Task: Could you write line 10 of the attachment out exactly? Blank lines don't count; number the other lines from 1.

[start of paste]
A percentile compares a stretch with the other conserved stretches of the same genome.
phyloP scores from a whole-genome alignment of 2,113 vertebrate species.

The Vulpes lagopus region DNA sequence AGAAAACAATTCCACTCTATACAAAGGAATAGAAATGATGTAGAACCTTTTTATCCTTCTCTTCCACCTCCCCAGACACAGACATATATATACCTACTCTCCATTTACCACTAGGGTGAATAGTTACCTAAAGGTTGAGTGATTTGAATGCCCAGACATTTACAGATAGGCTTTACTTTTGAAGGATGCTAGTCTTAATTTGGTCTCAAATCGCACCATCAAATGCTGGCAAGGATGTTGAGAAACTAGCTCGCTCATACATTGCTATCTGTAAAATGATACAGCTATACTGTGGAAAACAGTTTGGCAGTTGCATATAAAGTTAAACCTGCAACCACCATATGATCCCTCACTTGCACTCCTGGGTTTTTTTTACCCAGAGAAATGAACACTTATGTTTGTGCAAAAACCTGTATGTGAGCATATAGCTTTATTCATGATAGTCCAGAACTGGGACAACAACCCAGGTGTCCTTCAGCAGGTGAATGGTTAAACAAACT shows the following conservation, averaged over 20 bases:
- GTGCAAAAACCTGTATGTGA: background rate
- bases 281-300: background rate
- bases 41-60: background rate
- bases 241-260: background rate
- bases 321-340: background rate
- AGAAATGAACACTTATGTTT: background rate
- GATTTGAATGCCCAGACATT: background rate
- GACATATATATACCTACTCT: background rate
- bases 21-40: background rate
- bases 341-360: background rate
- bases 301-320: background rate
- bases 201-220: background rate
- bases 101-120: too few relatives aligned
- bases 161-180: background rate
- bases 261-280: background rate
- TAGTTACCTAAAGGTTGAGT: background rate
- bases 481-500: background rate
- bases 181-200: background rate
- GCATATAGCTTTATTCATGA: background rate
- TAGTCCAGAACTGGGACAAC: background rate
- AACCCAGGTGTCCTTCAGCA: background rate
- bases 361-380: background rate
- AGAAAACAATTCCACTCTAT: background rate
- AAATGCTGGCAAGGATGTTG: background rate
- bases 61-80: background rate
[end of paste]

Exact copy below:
- GATTTGAATGCCCAGACATT: background rate